This Imperial eagle is one of the most iconic objects of the Napoleonic period. In 1804, the new Napoleonic Empire introduced a standardised flag for the French army.

Henceforth, however, the vital symbol, which became the rallying point and focus of the regiment’s honour, would not be the flag itself but the gilded bronze spread eagle, the Aigle Eployée, that sat atop the pole. In 1814, the restored Louis XVIII ordered all the existing eagles destroyed; a year later, the returned Napoleon ordered the issue of replacements.

The new 1815 eagles were produced hurriedly and on a budget, but if they were less aesthetically pleasing than those they had replaced, they signified a direct link with Napoleon’s past victories. The 45eme de la Ligne received its new eagle on June 10th 1815, and it was carried for the Waterloo campaign by Porte-Aigle Pierre Guillot. Born in 1771 in St Remy de Provence, Guillot was a veteran of the Peninsular War, and had been wounded three times before being taken prisoner in November 1813.

At Waterloo the 45eme formed part of Marshal Jean-Baptiste d’Erlon’s I Corps in its mass attack against Wellington’s centre-left. As such, they were on the receiving end of the counterattack launched by the British heavy cavalry and it was then that the eagle was lost, carried off in triumph by Sergeant Charles Ewart of the (Royal North British) Regiment of Dragoons – later known as the Scots Greys. In Ewart’s own account, he says that he took the eagle from its bearer after cutting him through the head.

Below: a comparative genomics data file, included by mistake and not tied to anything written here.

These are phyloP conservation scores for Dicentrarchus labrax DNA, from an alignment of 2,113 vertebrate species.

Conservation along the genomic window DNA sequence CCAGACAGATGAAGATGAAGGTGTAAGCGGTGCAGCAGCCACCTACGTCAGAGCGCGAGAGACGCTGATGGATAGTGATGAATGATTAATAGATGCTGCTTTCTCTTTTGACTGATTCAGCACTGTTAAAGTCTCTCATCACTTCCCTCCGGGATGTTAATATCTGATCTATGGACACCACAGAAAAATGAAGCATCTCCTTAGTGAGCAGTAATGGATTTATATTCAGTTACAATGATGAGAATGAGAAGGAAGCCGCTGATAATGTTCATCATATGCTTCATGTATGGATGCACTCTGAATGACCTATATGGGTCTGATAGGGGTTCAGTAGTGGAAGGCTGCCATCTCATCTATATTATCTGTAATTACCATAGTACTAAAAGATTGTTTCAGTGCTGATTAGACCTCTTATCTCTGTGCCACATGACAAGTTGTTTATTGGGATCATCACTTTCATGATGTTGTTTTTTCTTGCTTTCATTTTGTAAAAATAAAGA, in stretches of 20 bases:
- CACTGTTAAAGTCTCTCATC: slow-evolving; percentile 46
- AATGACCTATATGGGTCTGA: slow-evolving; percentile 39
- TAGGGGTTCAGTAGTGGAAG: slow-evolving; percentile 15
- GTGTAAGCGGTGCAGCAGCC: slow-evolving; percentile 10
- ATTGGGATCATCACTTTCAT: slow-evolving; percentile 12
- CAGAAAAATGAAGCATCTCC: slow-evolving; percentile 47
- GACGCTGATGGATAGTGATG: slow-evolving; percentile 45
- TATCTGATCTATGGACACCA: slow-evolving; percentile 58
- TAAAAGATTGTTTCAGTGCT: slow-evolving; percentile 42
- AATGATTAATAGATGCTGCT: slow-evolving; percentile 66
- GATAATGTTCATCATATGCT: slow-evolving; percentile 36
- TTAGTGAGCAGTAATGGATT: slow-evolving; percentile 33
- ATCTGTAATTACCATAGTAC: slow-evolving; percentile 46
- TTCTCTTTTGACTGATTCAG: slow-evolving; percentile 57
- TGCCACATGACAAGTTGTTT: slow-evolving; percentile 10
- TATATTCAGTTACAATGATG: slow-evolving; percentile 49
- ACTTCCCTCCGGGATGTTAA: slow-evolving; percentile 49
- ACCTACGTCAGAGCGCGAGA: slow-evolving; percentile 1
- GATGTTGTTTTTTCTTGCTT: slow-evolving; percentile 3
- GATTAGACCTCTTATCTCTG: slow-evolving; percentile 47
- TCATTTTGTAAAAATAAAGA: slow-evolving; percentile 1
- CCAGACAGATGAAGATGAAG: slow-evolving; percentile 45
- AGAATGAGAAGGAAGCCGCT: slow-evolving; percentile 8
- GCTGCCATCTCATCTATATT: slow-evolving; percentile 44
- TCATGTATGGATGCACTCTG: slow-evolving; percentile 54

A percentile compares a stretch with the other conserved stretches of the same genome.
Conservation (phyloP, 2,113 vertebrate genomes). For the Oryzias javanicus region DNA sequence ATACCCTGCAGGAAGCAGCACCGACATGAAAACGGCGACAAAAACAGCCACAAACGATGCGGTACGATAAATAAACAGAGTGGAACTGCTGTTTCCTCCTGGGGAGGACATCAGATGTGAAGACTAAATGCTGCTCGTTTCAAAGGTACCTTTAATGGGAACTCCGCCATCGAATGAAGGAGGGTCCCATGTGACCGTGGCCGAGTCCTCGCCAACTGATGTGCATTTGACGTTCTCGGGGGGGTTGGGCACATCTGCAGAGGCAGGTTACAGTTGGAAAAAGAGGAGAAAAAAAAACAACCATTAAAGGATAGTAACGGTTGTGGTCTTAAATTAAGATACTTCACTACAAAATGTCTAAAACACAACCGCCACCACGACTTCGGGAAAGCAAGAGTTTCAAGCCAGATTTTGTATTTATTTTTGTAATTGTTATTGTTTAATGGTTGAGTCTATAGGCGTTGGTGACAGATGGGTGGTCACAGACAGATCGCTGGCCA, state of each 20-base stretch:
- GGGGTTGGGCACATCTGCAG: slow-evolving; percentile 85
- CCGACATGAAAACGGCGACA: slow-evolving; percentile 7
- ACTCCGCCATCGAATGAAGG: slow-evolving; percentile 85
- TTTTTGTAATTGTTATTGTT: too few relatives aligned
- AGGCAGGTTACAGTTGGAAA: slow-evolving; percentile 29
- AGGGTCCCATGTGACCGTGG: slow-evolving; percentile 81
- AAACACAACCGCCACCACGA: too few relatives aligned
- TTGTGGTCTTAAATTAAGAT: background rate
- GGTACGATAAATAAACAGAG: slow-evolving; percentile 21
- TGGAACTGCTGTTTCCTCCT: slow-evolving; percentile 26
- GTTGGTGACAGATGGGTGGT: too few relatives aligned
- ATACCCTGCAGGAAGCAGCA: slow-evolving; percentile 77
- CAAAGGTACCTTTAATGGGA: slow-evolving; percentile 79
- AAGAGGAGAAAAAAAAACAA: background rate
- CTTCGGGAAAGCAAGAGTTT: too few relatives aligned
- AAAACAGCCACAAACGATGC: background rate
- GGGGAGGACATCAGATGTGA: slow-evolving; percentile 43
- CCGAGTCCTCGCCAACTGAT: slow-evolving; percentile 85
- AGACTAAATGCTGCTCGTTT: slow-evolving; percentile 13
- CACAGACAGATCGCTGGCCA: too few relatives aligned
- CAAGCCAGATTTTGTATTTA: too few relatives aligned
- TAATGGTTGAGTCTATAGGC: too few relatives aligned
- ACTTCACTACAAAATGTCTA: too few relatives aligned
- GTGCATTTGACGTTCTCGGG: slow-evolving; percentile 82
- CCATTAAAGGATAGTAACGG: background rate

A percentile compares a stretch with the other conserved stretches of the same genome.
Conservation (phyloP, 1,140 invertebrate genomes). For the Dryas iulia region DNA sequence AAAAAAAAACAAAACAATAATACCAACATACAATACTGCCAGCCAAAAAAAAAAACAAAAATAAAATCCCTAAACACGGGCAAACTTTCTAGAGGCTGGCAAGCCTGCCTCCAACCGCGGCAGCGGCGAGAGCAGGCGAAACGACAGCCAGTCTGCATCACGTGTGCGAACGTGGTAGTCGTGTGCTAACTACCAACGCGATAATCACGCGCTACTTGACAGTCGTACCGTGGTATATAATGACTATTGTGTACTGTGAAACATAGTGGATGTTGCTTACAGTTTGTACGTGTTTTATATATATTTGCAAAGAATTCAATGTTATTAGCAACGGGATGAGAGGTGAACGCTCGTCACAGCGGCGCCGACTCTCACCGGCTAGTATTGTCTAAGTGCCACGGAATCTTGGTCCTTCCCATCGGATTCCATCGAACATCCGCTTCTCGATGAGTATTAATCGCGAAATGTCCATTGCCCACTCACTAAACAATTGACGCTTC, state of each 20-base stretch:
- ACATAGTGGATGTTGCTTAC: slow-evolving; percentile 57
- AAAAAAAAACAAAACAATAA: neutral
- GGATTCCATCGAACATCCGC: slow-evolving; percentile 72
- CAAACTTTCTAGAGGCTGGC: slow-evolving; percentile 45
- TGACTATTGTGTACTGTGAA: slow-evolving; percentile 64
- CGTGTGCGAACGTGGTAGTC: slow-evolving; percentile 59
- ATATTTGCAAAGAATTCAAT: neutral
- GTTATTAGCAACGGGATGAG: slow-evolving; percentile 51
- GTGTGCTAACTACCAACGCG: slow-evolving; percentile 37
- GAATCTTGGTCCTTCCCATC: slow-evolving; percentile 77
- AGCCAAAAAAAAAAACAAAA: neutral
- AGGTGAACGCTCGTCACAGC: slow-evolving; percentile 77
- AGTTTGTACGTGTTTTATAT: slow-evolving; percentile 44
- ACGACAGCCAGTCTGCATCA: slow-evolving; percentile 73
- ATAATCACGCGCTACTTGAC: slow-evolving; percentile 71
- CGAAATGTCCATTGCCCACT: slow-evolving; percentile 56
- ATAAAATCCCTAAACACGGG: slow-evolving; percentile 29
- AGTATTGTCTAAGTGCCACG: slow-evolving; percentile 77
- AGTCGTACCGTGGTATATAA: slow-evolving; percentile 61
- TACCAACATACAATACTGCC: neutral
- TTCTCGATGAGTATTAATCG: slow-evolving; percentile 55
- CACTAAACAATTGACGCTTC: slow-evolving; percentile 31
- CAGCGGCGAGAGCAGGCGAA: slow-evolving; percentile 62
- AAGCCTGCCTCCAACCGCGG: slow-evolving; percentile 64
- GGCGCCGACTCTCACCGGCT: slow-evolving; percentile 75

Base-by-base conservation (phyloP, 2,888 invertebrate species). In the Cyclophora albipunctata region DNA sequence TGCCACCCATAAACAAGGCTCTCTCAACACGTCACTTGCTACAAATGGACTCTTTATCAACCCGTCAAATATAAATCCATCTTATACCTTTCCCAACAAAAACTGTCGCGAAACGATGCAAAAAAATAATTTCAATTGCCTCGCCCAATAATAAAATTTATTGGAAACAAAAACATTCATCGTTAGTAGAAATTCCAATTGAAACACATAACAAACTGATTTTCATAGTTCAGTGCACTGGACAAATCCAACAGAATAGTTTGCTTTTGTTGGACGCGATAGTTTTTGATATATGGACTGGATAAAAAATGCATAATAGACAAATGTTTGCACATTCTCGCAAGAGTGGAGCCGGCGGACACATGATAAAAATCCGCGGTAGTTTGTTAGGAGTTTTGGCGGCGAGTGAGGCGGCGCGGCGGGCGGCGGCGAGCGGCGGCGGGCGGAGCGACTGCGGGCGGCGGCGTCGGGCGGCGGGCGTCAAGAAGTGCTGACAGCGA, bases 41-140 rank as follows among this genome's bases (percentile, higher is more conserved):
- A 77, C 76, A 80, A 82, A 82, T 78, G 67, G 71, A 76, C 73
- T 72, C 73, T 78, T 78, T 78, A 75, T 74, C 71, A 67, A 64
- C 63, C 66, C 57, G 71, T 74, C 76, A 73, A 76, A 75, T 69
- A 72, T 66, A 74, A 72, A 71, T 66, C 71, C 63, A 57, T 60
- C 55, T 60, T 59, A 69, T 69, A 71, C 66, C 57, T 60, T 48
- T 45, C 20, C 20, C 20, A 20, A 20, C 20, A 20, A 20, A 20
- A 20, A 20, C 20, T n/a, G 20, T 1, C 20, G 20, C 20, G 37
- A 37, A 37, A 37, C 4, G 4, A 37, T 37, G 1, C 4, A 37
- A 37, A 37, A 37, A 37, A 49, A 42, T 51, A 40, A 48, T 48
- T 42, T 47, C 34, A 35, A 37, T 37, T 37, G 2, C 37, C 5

However, not only did Pierre Guillot survive the battle but he was not even wounded. Was Ewart exaggerating, or had Guillot, perhaps impeded by his old wounds, handed the standard over to a comrade, who thus fell victim to Ewart’s heavy cavalry sword? Ewart’s account is also interesting in that he states that he was then attacked by a French lancer before he could get the eagle back to British lines, which suggests that it was taken not in the cavalry charge itself but in the confused fighting afterwards.

The eagle became a prize trophy, eventually being housed in Edinburgh Castle, where it remains. Ewart was acclaimed as a hero and commissioned as an ensign. He lived until the age of 77, serving as a fencing instructor after leaving the Army. Guillot was discharged from the French army in September 1815, after which nothing is known of him.


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This object is in the collection of Royal Scots Dragoon Guards Museum